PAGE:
So, maybe this is training/messaging issue, but I see arc land as even more than magic-which-does-the-right-thing: it's the way to commit code. Thus, when it doesn't work, I assume the fix is to make it work (rather than working around it by pushing directly).

For the infrequent user, making arc amend disallow committing on master would basically solve this.

(+ @durham / @zeeg)

When this gets touched, it would be a good time to support:

  • arc land in Mercurial from a bookmark to a branch.
  • arc land in Mercurial from a branch to a bookmark.
  • In Git, the rebase workflow should rebase before testing for multiple revisions on the branch.
wotte added a subscriber: wotte.Dec 10 2013, 5:12 PM
a.ziolkowski edited this Maniphest Task.Dec 13 2013, 4:00 PM
a.ziolkowski edited this Maniphest Task.
rdpascua closed this task as Resolved.May 6 2014, 10:58 AM
rdpascua reopened this task as Open.
rdpascua added a subscriber: rdpascua.
joshuaspence updated the task description. (Show Details)Jul 14 2014, 2:26 AM
gunnar-t moved this task from Backlog to In Progress on the Arcanist board.Jul 28 2014, 8:02 PM
gunnar-t moved this task from In Progress to Backlog on the Arcanist board.
TiTi added a subscriber: TiTi.Dec 24 2014, 10:19 AM

I'm using mercurial and it's painful to watch arc land fail when using anonymous branches.
An anonymous branch is a mercurial basic concept: you can have multiple heads for the same branch name.
Here: 13945 and 139647+ are both heads in "default" branch.

139644 and 139645 are both in a differential revision which has been approved.
However, when I ran arc land, I got :

D:\repo>arc land --preview
Landing current branch 'default'.
Usage Exception: You can not land a branch onto itself -- you are trying to land 'default' onto 'default'. For more information on how
to push changes, see 'Pushing and Closing Revisions' in 'Arcanist User Guide: arc diff' in the documentation.

D:\repo>

I've tried to use --onto and --revision, also manually updating the repo. But arc land stops anyway.

Therefore :

  • It seems i can only use arc land when merging into another branch ;

Thus it imposes me to develop in a named branch, which is not the same in mercurial compared to git.
Branches are more meaningful when lasting in mercurial ; I don't want to use them for 3 commits in a row...
Branch name stays forever in the commit.

  • I have to manually merge and push (or rebase + arc diff + push) to close the revision : arc land is useless.

In conclusion : it would be nice to be able to arc land default onto default with mercurial.

@TiTi - are you able to use hg bookmarks as a workaround for the time being? They are not tracked in the hg commit objects just as in git, so you should be able to bookmark your branches and arc land them that way.

TiTi added a comment.EditedJan 13 2015, 2:50 PM

Hi,

@cspeckmim it works but only by :

  • adding a bookmark to the latest commit in the review
  • adding a bookmark for the most recent commit in default, which is useless (There's always only 1 head for defaultbranch on the repo i'm pushing).
  • using --squash

Here it is:

hg bookmarks --rev default myHead
hg bookmarks arc-patch-D23
arc land --onto myHead --squash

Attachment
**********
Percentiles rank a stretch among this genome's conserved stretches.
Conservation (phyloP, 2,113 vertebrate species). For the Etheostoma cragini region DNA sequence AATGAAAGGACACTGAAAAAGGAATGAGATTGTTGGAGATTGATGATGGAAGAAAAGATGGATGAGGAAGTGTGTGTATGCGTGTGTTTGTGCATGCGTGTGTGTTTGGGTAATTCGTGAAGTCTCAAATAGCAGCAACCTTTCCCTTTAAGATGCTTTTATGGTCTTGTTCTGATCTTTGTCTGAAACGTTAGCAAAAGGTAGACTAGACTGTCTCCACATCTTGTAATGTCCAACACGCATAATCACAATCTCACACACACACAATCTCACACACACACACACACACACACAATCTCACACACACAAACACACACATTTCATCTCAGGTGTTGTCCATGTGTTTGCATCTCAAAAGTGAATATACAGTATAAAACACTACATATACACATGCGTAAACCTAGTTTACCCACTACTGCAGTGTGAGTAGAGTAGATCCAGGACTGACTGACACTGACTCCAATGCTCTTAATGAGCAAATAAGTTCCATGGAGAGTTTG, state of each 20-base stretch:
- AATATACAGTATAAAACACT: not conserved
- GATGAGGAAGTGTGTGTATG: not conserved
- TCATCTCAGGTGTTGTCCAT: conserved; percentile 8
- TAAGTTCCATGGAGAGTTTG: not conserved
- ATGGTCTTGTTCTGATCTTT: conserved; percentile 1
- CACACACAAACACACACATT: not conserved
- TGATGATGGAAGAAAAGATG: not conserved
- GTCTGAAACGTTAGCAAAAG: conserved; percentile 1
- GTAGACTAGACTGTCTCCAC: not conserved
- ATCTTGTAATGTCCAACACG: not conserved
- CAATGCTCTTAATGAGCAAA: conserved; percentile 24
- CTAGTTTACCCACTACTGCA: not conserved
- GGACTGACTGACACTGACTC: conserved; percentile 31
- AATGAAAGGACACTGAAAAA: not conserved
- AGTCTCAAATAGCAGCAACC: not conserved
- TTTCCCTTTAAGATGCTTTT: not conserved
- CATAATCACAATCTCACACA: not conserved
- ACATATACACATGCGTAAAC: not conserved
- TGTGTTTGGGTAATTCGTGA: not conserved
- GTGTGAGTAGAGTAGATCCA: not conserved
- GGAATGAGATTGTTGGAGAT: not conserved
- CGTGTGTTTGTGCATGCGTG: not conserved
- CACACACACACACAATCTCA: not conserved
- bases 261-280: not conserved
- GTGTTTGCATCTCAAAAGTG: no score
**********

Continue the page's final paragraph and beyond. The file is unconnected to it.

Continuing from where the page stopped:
Full tests:


(already got a differential with 2 commits)

D:\Dev\test>arc land
Landing current branch 'default'.
Usage Exception: You can not land a branch onto itself -- you are trying to land 'default' onto 'default'. For more information on how
to push changes, see 'Pushing and Closing Revisions' in 'Arcanist User Guide: arc diff' in the documentation.

D:\Dev\test>hg bookmarks arc-patch-D23

D:\Dev\test>arc land
Landing current bookmark 'arc-patch-D23'. [Edit: so the bookmark is detected]
Usage Exception: Source arc-patch-D23 is a bookmark but destination default is a branch. When landing a bookmark, the destination must
also be a bookmark. Use --onto to specify a bookmark, or set arc.land.onto.default in .arcconfig.

D:\Dev\test>arc land arc-patch-D23
(same as previous)

D:\Dev\test>arc land --onto default
Landing current bookmark 'arc-patch-D23'.
Usage Exception: Source arc-patch-D23 is a bookmark but destination default is a branch. When landing a bookmark, the destination must
also be a bookmark. Use --onto to specify a bookmark, or set arc.land.onto.default in .arcconfig.

D:\Dev\test>arc land --onto tip
Landing current bookmark 'arc-patch-D23'.
Usage Exception: Source arc-patch-D23 is a bookmark but destination tip is a branch. When landing a bookmark, the destination must also be a bookmark. Use --onto to specify a bookmark, or set arc.land.onto.default in .arcconfig.

D:\Dev\test>hg bookmarks --rev default myHead

D:\Dev\test>arc land --onto myHead
Landing current bookmark 'arc-patch-D23'.
Updating myHead...
The following commit(s) will be landed:

a891f9f13b2f Fix 2/2
8c38dca195c1 Fix 1/2

Switched to bookmark arc-patch-D23. Identifying and merging...
Landing revision 'D23: Testing arc land default onto default with bookmarks'...
Usage Exception: --merge is not currently supported for hg repos.

doh!

D:\Dev\test>arc land --onto myHead --squash
Landing current bookmark 'arc-patch-D23'.
Updating myHead...
The following commit(s) will be landed:

a891f9f13b2f Fix 2/2
8c38dca195c1 Fix 1/2

Switched to bookmark arc-patch-D23. Identifying and merging...
Landing revision 'D23: Testing arc land default onto default with bookmarks'...
saved backup bundle to D:\Dev\test\.hg\strip-backup/8c38dca195c1-backup.hg
merging Text.js
Pushing change...